Thursday, June 19, 2014

Review: Black Chalk by Christopher J Yates

Black Chalk by Christopher J. Yates is one interesting ride down memory lane with a character named Jolyon who recounts how his life changed dramatically 14 years earlier. Six friends decide to embark on a game where after a series of rounds, consequences will be given in gradual escalation in order to prevent elimination if one of those rounds are lost. The game is meant to be strictly psychological. A game of the mind. But of course, with all good things, the game costs more than these six can pay, even resulting in an unforeseen death.

It is clear that the game has taken its toll on at least one player. Part of Black Chalk is narrated by a person who has completely lost his marbles. At one time this player was the nucleus to his social circle only to have it all taken away by the game. With the impending reunion of the remaining players, we are taken on a journey to regain strength for this broken player. Their life consists of mnemonics, notes, solitude, whiskey, and fear. Oh we mustn't forget the pills. All this in order to go on day to day without dealing with the guilt of the game.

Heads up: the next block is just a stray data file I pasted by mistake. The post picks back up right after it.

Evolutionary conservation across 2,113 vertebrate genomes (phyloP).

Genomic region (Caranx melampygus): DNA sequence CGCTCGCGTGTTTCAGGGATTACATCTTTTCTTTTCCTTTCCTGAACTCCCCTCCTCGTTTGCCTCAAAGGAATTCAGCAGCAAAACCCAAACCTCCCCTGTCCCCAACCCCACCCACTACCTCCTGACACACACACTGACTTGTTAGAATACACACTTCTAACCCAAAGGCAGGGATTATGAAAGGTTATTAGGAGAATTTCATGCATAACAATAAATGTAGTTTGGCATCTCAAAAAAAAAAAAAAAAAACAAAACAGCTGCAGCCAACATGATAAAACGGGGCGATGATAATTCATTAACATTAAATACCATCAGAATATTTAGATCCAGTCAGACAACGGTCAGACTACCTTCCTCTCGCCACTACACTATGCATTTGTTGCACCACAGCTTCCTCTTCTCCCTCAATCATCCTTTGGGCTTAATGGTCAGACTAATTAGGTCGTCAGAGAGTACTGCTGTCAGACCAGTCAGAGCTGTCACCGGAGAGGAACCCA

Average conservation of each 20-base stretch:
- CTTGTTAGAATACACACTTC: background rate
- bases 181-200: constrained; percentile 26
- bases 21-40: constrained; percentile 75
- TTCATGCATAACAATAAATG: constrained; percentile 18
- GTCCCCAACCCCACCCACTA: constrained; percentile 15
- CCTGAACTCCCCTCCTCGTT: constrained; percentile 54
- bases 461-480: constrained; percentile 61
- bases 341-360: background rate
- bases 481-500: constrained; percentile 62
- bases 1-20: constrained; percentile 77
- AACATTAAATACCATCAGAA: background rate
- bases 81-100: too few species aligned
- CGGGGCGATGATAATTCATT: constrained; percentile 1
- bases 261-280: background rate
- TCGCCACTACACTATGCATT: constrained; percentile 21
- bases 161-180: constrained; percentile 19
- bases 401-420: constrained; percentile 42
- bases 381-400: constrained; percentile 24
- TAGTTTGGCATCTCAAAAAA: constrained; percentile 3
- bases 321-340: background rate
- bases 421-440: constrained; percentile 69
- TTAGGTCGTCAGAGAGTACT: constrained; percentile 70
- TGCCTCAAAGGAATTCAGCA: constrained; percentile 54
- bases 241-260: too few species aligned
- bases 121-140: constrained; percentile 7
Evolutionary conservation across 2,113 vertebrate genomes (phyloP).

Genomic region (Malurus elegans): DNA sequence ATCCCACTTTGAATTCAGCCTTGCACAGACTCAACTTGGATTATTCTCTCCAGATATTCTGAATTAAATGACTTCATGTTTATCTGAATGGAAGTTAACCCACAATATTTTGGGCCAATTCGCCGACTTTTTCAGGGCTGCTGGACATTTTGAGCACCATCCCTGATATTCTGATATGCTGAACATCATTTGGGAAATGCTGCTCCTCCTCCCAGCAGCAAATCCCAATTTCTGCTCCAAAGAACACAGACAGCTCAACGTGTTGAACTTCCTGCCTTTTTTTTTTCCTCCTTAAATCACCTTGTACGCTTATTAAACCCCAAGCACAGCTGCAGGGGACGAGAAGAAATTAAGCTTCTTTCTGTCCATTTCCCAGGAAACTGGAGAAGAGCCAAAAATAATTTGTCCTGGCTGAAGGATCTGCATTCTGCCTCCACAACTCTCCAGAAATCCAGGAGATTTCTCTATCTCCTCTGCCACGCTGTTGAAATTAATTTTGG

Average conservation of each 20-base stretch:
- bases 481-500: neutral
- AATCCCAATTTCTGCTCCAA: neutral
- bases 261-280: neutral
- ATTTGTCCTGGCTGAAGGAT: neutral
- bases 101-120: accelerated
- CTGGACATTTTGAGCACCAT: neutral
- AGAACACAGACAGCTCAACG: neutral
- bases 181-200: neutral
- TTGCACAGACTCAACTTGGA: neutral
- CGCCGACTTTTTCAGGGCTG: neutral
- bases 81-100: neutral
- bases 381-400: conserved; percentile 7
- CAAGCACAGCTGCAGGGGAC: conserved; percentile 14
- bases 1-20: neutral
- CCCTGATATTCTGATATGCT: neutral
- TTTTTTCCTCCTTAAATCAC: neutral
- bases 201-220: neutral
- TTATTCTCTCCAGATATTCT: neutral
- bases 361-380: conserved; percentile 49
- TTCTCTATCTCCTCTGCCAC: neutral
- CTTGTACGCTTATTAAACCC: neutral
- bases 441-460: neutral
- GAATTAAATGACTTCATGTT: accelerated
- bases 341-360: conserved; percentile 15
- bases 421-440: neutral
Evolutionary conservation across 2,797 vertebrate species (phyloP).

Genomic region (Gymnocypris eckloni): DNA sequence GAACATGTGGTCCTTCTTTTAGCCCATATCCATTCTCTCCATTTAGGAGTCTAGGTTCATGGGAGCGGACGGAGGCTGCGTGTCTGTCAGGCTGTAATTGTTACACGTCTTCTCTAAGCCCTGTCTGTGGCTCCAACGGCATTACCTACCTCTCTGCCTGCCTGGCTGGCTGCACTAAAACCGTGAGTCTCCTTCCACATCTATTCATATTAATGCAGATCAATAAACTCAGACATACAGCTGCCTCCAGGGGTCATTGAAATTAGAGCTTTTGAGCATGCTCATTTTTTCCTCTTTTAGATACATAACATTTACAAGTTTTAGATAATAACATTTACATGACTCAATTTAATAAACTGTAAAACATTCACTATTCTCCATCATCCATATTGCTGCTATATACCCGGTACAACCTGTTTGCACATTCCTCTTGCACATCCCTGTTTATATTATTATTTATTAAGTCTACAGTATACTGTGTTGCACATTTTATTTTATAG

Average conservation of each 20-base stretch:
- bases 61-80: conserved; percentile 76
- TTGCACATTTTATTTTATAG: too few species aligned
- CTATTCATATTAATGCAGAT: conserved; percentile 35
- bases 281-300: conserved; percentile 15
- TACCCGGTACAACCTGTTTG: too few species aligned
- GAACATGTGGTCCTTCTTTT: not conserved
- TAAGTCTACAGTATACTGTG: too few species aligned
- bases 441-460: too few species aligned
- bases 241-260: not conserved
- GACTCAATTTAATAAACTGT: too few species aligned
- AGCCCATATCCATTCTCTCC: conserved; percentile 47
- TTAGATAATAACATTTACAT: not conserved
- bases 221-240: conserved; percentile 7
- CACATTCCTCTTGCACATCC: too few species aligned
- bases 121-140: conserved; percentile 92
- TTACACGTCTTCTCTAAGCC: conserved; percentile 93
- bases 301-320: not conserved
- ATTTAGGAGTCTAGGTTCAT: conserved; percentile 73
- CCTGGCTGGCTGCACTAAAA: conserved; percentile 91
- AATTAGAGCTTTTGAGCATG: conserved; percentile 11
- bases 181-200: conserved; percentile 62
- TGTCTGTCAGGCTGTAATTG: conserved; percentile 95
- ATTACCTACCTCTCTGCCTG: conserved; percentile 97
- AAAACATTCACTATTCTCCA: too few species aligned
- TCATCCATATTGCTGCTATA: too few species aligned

Black Chalk explores the fragility of friendships, competition, and the human mind. What would you do to win? At some point, the jackpot didn't even matter, it was purely all about winning. Yates had me hooked wanting to see what, and why the narrator was a shell of himself. What could be so damning about this game that it cost so much for so little?

Sadly, my biggest gripe with this novel is that I never found the answer to the question. It seemed like jealousy and bitterness kept something going so long that should have ended long before it did. And sadly, there was no character I ever seemed to really like. The only redeeming characters were the ones who had the courage to walk away.

One other thing I couldn't quite get was the actual game. It's unclear what it is. Is it a mixture of poker? Gin rummy? Go Fish? What? The answer never comes. And the consequences seemed to be performed off-screen, but judging by the story in the story, it tears their lives apart. I don't know.

Ultimately, I really enjoyed reading Christopher J. Yates debut Black Chalk. It's an interesting look into the world of what guilt can do to someone; anyone for that matter. I hope this won't be the last we hear of Yates as I think he's got quite some good writing chops. I won't need any mnemonics to remember to look for any future works by him.  ***

Copy provided by Random House UK via Netgalley

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